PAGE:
A bride is presented to Adam in Genesis (2:18-24). A bride (the Church) is presented to Christ in Revelation (19:6-8; 21:9-11).
Sin begins in Genesis and brings death and curse (3:7) In Revelation sin has been put down and death is no more. There is no sighing, dying, crying, moaning, groaning, or pain. The former things are passed away (Revelation 21:4-5).
Satan appears for the first time in Genesis (3:1ff). Satan appears for the last time in Revelation (20:7-10).
Satan utters the first lie (you shall not die) in Genesis (3:4). In Revelation Heaven is a city into which no liar can enter (21:8).
Man is driven from God’s face in Genesis (3:23-24). Man beholds God’s face in glory in Revelation (21:23ff and 22:4).
Genesis begins with a wedding. Revelation ends with a wedding.
Particularly as we prepare for the Feast of Christ the King this coming Sunday, notice the following contrasts between the Lord’s First Coming and His Second Coming:
In His First Coming there is a crucifixion. In His Second Coming there is a coronation.
In His First Coming He hangs from the cross as a judged criminal. In His Second Coming He is enthroned for judgment.
In His First Coming He endures the shame of the cross. In His Second Coming He shines forth in splendor.
In His First Coming He comes to redeem. In His Second Coming He reigns in glory.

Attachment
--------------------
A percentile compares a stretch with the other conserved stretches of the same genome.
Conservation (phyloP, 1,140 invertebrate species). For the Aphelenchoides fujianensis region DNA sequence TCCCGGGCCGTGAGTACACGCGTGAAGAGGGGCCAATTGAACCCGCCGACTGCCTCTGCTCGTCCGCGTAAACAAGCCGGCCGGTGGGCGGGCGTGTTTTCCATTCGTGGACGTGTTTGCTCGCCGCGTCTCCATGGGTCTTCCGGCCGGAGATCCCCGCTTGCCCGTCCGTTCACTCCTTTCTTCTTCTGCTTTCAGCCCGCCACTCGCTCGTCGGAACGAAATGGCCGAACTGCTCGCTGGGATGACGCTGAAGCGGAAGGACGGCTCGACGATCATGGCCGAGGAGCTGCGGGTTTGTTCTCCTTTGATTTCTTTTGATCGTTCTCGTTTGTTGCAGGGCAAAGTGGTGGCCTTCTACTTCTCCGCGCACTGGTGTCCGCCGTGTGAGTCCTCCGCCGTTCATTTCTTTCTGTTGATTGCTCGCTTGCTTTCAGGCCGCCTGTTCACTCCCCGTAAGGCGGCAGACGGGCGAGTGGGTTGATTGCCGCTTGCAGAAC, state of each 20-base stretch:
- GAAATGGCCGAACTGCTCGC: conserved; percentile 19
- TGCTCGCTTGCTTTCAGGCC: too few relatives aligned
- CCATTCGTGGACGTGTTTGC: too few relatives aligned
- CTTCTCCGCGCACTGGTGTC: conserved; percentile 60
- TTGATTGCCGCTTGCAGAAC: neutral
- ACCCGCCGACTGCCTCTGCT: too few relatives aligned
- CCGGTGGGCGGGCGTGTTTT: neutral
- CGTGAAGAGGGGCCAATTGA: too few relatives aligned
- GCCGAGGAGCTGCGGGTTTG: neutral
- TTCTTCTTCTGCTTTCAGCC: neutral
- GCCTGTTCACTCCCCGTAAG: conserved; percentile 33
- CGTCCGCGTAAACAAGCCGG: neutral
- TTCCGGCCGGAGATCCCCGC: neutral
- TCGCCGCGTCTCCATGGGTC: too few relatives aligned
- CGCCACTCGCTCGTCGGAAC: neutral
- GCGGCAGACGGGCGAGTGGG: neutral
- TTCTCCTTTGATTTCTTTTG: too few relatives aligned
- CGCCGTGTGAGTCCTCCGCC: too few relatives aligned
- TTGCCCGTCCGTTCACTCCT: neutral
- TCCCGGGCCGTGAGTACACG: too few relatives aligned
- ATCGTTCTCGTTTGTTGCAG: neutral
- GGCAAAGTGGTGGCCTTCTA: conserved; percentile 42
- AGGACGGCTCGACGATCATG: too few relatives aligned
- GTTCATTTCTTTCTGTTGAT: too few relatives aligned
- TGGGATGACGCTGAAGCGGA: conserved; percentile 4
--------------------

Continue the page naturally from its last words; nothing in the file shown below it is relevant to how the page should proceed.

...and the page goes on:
In His First Coming He is the suffering servant. In His Second Coming He is the splendid sovereign.
In His First Coming He is the justifier. In His Second Coming He is judge.
In His First Coming He is our redeemer. In His Second Coming He is our ruler.
The Bible has many books and forms a kind of library. But at the center, unifying all the books, is Jesus Christ, Lord of History. He is the Alpha and the Omega. All times and seasons belong to Him.
The video below shows the singing of the hymn “Crown Him with Many Crowns” at Westminster Abbey a few years ago. The second verse of the hymn is,
Crown Him the Lord of love, behold His hands and side,
Rich wounds, yet visible above, in beauty glorified.
No angel in the sky can fully bear that sight,
But downward bends his burning eye at mysteries so bright.
And the last verse is,
Crown Him the Lord of years, the Potentate of time,
Creator of the rolling spheres, ineffably sublime.
All hail, Redeemer, hail! For Thou has died for me;
Thy praise and glory shall not fail throughout eternity.
There was a puzzling reference in Saturday morning’s Gospel (Saturday of the 31st week in Ordinary Time) in which Jesus says,
I tell you, make friends for yourselves by your use of dishonest wealth, so that, when it fails, they will welcome you to eternal dwellings (Luke 16:9).
What does He mean by “dishonest wealth”?
The Greek expression μαμωνᾶ τῆς ἀδικίας (mamona tes adikias) is more literally translated as “mammon of unrighteousness.” Mammon is a Hebrew and Aramaic word that has a wider meaning than just “money.” It refers to wealth in general and, even further, to the things of this world on which we rely. But what is meant by the expression “dishonest (literally, unrighteous) wealth”?